B. Standing In General.

Standing is not merely a pretrial formality, but rather a constitutional directive that defines and limits the power of federal courts to hear only actual "cases" or "controversies." See U.S. CONST., ART. III, § 2, cl. 1. "The constitutional power of federal courts cannot be defined, and indeed has no substance, without reference to the necessity to adjudge the legal rights of litigants in actual controversies." Valley Forge Christian College v. Americans United for Separation of Church and State, 454 U.S. 464, 471, 102 S.Ct. 752, 70 L.Ed.2d 700 (1982) (quoting Liverpool S.S. Co. v. Commissioners of Emigration, 113 U.S. 33, 39, 5 S.Ct. 352, 28 L.Ed. 899 (1885)). As such, the Supreme Court has repeatedly stated that:

[A]t an irreducible minimum, Article III requires the party who invokes the court's authority to show that he personally has suffered some actual or threatened injury as a result of the putatively illegal conduct of the defendant, and that the injury fairly can be traced to the challenged action and is likely to be redressed by a favorable decision.

Valley Forge Christian College, 454 U.S. at 472, 102 S.Ct. 752 (internal citations and quotation marks omitted). In short, standing requires injury-in-fact, causation and redressability. Steel Company v. Citi zens for a Better Environment, 523 U.S. 83, 103-04, 118 S.Ct. 1003, 140 L.Ed.2d 210 (1998).

The injury-in-fact requirement for standing requires that a plaintiff allege a "distinct and palpable" injury. Warth v. Seldin, 422 U.S. 490, 501, 95 S.Ct. 2197, 45 L.Ed.2d 343 (1975); Whitmore v. Arkansas, 495 U.S. 149, 155, 110 S.Ct. 1717, 109 L.Ed.2d 135 (1990). The injury must be "real, earnest and vital," Chicago & Grand Trunk R. Co. v. Wellman, 143 U.S. 339, 345, 12 S.Ct. 400, 36 L.Ed. 176 (1892), rather than merely abstract, conjectural or hypothetical. See Los Angeles v. Lyons, 461 U.S. 95, 101-02, 103 S.Ct. 1660, 75 L.Ed.2d 675 (1983). The injury does not have to be substantial; "an `identifiable trifle' will suffice." Public Interest Research Group of New Jersey, Inc. v. Powell Duffryn Terminals, Inc., 913 F.2d 64, 71 (1990) (hereinafter "Powell Duffryn") (quoting United States v. Students Challenging Regulatory Agency Procedures (SCRAP), 412 U.S. 669, 689 n. 14, 93 S.Ct. 2405, 37 L.Ed.2d 254 (1973)). For example, an injury that harms the aesthetic and recreational interests of a plaintiff has been held to constitute a sufficient injury-in-fact to support standing. Sierra Club v. Morton, 405 U.S. 727, 735, 92 S.Ct. 1361, 31 L.Ed.2d 636 (1972). In another instance, the Court of Appeals for the Second Circuit has held that an affidavit stating that an environmental group member had driven over a polluted body of water and was offended at its appearance stated a sufficient injury to justify standing. See Friends of the Earth v. Consolidated Rail Corp., 768 F.2d 57, 61 (2d Cir. 1985).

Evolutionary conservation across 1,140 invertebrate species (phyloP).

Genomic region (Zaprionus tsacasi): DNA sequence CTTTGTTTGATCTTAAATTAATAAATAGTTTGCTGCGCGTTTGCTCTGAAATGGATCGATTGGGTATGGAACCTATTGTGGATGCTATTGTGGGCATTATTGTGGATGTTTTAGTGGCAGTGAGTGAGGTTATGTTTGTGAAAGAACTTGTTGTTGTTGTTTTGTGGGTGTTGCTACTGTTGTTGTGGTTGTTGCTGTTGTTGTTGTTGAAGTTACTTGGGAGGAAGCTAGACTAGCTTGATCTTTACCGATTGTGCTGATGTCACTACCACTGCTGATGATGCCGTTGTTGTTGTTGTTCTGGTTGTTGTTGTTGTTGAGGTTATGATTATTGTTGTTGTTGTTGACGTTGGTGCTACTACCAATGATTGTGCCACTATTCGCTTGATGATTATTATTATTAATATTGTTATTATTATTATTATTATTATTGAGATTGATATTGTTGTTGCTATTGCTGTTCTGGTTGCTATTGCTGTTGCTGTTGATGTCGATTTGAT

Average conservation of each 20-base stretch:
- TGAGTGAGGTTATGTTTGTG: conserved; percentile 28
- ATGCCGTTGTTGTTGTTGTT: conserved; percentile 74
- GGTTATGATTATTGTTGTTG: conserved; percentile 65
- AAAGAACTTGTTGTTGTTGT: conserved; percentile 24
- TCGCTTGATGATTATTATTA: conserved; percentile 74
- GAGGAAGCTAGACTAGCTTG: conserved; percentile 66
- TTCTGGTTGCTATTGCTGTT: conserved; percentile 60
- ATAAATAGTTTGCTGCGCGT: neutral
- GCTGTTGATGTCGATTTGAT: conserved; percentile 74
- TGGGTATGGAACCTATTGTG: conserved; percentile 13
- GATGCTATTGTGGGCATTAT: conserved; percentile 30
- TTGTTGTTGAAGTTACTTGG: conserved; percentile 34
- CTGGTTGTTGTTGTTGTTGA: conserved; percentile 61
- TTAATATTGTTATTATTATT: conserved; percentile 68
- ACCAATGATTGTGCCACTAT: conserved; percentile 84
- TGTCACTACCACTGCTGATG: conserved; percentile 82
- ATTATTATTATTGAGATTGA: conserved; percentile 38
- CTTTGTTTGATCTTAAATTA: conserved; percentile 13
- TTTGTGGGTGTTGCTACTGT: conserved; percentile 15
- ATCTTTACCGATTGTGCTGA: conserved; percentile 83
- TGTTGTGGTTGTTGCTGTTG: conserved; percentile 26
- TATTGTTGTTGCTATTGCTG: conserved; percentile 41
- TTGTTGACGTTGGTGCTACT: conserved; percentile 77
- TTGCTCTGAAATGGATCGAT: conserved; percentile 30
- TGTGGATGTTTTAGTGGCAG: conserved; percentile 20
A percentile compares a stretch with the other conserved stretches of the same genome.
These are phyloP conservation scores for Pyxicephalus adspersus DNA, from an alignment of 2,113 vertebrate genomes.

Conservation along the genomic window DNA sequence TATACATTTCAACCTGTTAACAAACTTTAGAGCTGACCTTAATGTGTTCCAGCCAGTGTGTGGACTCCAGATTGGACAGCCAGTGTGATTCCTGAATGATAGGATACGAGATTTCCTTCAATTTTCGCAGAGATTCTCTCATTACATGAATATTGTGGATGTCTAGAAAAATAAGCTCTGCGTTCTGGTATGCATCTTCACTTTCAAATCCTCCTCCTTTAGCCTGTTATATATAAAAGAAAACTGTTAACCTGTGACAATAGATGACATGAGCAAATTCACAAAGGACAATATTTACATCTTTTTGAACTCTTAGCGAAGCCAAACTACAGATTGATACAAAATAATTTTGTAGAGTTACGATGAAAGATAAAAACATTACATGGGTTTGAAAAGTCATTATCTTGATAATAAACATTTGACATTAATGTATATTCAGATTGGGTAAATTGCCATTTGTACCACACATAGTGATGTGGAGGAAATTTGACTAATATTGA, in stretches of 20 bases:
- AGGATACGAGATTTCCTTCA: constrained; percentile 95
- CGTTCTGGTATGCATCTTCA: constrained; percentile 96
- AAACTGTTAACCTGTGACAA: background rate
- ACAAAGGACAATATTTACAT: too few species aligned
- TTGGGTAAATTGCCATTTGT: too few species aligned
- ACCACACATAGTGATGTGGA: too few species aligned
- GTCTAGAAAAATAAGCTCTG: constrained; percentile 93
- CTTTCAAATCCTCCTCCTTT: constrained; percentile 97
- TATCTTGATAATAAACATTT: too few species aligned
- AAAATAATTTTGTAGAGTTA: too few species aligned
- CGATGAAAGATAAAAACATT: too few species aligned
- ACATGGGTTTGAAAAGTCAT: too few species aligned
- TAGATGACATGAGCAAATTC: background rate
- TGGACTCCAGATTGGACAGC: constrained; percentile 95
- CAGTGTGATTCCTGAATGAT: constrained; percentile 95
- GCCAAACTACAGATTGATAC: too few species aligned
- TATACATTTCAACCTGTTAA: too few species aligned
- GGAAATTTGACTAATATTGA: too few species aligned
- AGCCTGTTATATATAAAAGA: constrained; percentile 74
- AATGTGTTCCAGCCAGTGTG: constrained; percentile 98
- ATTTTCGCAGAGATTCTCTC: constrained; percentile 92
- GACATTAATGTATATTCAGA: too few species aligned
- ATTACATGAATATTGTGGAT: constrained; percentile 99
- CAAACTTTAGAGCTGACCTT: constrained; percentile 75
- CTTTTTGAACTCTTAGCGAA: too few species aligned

A plaintiff is not required to show causation with "absolute scientific rigor." Powell Duffryn, 913 F.2d at 72. Rather, a defendant's conduct need only be "fairly traceable" to the alleged injury to the plaintiff. Id.; Whitmore, 495 U.S. at 155, 110 S.Ct. 1717 (citing Simon v. Eastern Kentucky Welfare Rights Organization, 426 U.S. 26, 38, 96 S.Ct. 1917, 48 L.Ed.2d 450 (1976)). This inquiry basically asks the following question; Is there a "substantial likelihood that defendants conduct caused plaintiffs harm[?]" Powell Duffryn, 913 F.2d at 72 (citing Duke Power Co. v. Carolina Environmental Study Group, Inc., 438 U.S. 59, 75 n. 20, 98 S.Ct. 2620, 57 L.Ed.2d 595 (1978)).

A plaintiff must also demonstrate that a favorable decision will redress the alleged injury. Lujan v. Defenders of Wildlife, 504 U.S. 555, 561, 112 S.Ct. 2130, 119 L.Ed.2d 351 (1992); Whitmore, 495 U.S. at 155, 110 S.Ct. 1717 (citing Simon v. Eastern Kentucky Welfare Rights Organization, 426 U.S. 26, 41, 96 S.Ct. 1917, 48 L.Ed.2d 450 (1976)). This inquiry focuses on whether the plaintiff will "benefit in a tangible way from the court's intervention." Warth, 422 U.S. at 508, 95 S.Ct. 2197. Said differently, the redressability prong "focuses on the connection between the plaintiffs injury and the judicial relief sought." Powell Duffryn, 913 F.2d at 73 (citing Allen v. Wright, 468 U.S. 737, 753 n. 19, 104 S.Ct. 3315, 82 L.Ed.2d 556 (1984)).

Even allegations of possible future injury can justify standing. However, the threatened injury must be immediate and impending to satisfy the requirements of Art. III. Whitmore, 495 U.S. at 158, 110 S.Ct. 1717 (citing Babbitt v. Farm Workers, 442 U.S. 289, 298, 99 S.Ct. 2301, 60 L.Ed.2d 895 (1979)). In United States v. Students Challenging Regulatory Agency Procedures (SCRAP), an environmental group challenged the Interstate Commerce Commission's decision to apply a surcharge on railroad freight rates, claiming that ICC's action would: